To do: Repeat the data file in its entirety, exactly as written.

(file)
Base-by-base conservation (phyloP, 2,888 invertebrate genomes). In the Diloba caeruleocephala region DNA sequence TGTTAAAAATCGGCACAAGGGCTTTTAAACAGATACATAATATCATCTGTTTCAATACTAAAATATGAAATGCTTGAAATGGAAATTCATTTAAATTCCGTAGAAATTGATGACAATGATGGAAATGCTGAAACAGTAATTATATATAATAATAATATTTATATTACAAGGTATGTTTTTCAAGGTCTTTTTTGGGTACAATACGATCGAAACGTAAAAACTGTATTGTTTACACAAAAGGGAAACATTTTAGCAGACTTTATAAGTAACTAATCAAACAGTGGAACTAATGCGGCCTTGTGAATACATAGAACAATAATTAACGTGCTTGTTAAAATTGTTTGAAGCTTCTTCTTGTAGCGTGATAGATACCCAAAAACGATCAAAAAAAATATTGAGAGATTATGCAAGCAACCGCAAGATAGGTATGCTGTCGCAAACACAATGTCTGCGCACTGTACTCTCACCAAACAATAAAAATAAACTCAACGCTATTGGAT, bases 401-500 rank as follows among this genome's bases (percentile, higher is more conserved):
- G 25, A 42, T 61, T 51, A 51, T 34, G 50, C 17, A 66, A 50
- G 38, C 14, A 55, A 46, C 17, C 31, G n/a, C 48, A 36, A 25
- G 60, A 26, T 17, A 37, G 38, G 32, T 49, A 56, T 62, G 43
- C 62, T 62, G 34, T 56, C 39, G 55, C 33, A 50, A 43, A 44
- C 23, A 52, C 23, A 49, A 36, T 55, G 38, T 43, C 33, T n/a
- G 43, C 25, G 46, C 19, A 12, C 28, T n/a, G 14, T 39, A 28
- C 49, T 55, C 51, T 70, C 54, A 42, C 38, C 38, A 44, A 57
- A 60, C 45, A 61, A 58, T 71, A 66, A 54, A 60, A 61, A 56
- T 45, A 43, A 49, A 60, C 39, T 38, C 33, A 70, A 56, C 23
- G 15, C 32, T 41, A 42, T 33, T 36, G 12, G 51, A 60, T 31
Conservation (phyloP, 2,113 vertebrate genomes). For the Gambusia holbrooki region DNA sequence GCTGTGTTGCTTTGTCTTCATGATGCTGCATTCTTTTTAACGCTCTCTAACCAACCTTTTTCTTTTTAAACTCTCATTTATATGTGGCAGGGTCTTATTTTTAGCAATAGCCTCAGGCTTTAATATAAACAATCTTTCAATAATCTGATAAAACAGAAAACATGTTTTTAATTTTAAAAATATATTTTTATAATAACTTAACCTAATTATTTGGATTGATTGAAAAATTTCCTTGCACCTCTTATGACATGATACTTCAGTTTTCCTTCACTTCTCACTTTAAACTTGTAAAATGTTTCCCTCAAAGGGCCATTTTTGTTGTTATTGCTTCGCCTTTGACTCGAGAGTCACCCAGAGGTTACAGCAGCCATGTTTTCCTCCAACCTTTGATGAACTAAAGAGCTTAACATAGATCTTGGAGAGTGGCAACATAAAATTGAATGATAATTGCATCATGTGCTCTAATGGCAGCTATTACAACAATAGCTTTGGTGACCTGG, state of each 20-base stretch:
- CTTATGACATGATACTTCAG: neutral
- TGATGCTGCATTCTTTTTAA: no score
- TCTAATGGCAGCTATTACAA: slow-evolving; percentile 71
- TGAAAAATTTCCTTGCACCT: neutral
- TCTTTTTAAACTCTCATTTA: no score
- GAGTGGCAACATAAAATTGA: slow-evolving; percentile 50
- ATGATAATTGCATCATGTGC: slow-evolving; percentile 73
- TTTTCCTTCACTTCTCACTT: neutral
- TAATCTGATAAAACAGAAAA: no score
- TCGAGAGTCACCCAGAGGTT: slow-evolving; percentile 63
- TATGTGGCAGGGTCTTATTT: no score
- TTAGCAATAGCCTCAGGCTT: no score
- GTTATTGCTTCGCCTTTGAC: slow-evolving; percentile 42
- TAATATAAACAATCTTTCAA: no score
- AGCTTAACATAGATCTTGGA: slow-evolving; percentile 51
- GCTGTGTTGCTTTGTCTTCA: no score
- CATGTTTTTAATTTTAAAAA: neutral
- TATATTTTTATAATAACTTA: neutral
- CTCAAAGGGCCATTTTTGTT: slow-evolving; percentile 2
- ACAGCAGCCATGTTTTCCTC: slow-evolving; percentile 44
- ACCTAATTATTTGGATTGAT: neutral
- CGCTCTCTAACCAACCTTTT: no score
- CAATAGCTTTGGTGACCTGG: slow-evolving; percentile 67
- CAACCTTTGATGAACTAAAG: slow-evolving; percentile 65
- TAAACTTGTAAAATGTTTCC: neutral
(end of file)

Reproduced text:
Base-by-base conservation (phyloP, 2,888 invertebrate genomes). In the Diloba caeruleocephala region DNA sequence TGTTAAAAATCGGCACAAGGGCTTTTAAACAGATACATAATATCATCTGTTTCAATACTAAAATATGAAATGCTTGAAATGGAAATTCATTTAAATTCCGTAGAAATTGATGACAATGATGGAAATGCTGAAACAGTAATTATATATAATAATAATATTTATATTACAAGGTATGTTTTTCAAGGTCTTTTTTGGGTACAATACGATCGAAACGTAAAAACTGTATTGTTTACACAAAAGGGAAACATTTTAGCAGACTTTATAAGTAACTAATCAAACAGTGGAACTAATGCGGCCTTGTGAATACATAGAACAATAATTAACGTGCTTGTTAAAATTGTTTGAAGCTTCTTCTTGTAGCGTGATAGATACCCAAAAACGATCAAAAAAAATATTGAGAGATTATGCAAGCAACCGCAAGATAGGTATGCTGTCGCAAACACAATGTCTGCGCACTGTACTCTCACCAAACAATAAAAATAAACTCAACGCTATTGGAT, bases 401-500 rank as follows among this genome's bases (percentile, higher is more conserved):
- G 25, A 42, T 61, T 51, A 51, T 34, G 50, C 17, A 66, A 50
- G 38, C 14, A 55, A 46, C 17, C 31, G n/a, C 48, A 36, A 25
- G 60, A 26, T 17, A 37, G 38, G 32, T 49, A 56, T 62, G 43
- C 62, T 62, G 34, T 56, C 39, G 55, C 33, A 50, A 43, A 44
- C 23, A 52, C 23, A 49, A 36, T 55, G 38, T 43, C 33, T n/a
- G 43, C 25, G 46, C 19, A 12, C 28, T n/a, G 14, T 39, A 28
- C 49, T 55, C 51, T 70, C 54, A 42, C 38, C 38, A 44, A 57
- A 60, C 45, A 61, A 58, T 71, A 66, A 54, A 60, A 61, A 56
- T 45, A 43, A 49, A 60, C 39, T 38, C 33, A 70, A 56, C 23
- G 15, C 32, T 41, A 42, T 33, T 36, G 12, G 51, A 60, T 31
Conservation (phyloP, 2,113 vertebrate genomes). For the Gambusia holbrooki region DNA sequence GCTGTGTTGCTTTGTCTTCATGATGCTGCATTCTTTTTAACGCTCTCTAACCAACCTTTTTCTTTTTAAACTCTCATTTATATGTGGCAGGGTCTTATTTTTAGCAATAGCCTCAGGCTTTAATATAAACAATCTTTCAATAATCTGATAAAACAGAAAACATGTTTTTAATTTTAAAAATATATTTTTATAATAACTTAACCTAATTATTTGGATTGATTGAAAAATTTCCTTGCACCTCTTATGACATGATACTTCAGTTTTCCTTCACTTCTCACTTTAAACTTGTAAAATGTTTCCCTCAAAGGGCCATTTTTGTTGTTATTGCTTCGCCTTTGACTCGAGAGTCACCCAGAGGTTACAGCAGCCATGTTTTCCTCCAACCTTTGATGAACTAAAGAGCTTAACATAGATCTTGGAGAGTGGCAACATAAAATTGAATGATAATTGCATCATGTGCTCTAATGGCAGCTATTACAACAATAGCTTTGGTGACCTGG, state of each 20-base stretch:
- CTTATGACATGATACTTCAG: neutral
- TGATGCTGCATTCTTTTTAA: no score
- TCTAATGGCAGCTATTACAA: slow-evolving; percentile 71
- TGAAAAATTTCCTTGCACCT: neutral
- TCTTTTTAAACTCTCATTTA: no score
- GAGTGGCAACATAAAATTGA: slow-evolving; percentile 50
- ATGATAATTGCATCATGTGC: slow-evolving; percentile 73
- TTTTCCTTCACTTCTCACTT: neutral
- TAATCTGATAAAACAGAAAA: no score
- TCGAGAGTCACCCAGAGGTT: slow-evolving; percentile 63
- TATGTGGCAGGGTCTTATTT: no score
- TTAGCAATAGCCTCAGGCTT: no score
- GTTATTGCTTCGCCTTTGAC: slow-evolving; percentile 42
- TAATATAAACAATCTTTCAA: no score
- AGCTTAACATAGATCTTGGA: slow-evolving; percentile 51
- GCTGTGTTGCTTTGTCTTCA: no score
- CATGTTTTTAATTTTAAAAA: neutral
- TATATTTTTATAATAACTTA: neutral
- CTCAAAGGGCCATTTTTGTT: slow-evolving; percentile 2
- ACAGCAGCCATGTTTTCCTC: slow-evolving; percentile 44
- ACCTAATTATTTGGATTGAT: neutral
- CGCTCTCTAACCAACCTTTT: no score
- CAATAGCTTTGGTGACCTGG: slow-evolving; percentile 67
- CAACCTTTGATGAACTAAAG: slow-evolving; percentile 65
- TAAACTTGTAAAATGTTTCC: neutral